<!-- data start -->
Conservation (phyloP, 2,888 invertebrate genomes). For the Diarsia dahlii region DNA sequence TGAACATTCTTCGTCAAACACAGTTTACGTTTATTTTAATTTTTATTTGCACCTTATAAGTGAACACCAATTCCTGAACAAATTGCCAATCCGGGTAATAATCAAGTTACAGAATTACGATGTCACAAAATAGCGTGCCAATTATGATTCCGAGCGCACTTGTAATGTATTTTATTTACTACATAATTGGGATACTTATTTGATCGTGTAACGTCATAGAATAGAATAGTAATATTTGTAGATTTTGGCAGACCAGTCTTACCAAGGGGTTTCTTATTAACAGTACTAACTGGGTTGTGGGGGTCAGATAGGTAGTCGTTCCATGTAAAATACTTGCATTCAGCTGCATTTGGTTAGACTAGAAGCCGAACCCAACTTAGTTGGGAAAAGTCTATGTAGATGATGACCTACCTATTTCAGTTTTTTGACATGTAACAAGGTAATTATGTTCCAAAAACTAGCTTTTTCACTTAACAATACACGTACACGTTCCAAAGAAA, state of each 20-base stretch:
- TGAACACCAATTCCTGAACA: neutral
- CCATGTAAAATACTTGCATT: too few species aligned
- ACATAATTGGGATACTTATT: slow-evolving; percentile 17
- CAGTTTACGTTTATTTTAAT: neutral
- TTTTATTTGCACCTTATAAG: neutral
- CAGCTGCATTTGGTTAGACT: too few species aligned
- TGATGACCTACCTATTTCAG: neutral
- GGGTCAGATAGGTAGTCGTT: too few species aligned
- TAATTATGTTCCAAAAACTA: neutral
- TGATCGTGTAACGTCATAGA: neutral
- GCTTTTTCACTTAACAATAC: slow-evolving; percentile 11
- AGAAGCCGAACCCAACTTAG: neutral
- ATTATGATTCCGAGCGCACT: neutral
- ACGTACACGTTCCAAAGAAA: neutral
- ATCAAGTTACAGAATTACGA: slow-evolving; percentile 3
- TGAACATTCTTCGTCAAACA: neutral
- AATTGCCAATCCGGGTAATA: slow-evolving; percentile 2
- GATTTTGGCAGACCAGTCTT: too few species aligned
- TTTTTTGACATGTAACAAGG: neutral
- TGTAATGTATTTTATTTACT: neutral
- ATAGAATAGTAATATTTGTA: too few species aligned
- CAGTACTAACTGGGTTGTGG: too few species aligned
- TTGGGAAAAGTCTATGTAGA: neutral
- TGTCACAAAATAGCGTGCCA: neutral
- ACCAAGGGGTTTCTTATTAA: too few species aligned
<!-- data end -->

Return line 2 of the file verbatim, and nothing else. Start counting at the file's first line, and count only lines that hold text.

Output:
- TGAACACCAATTCCTGAACA: neutral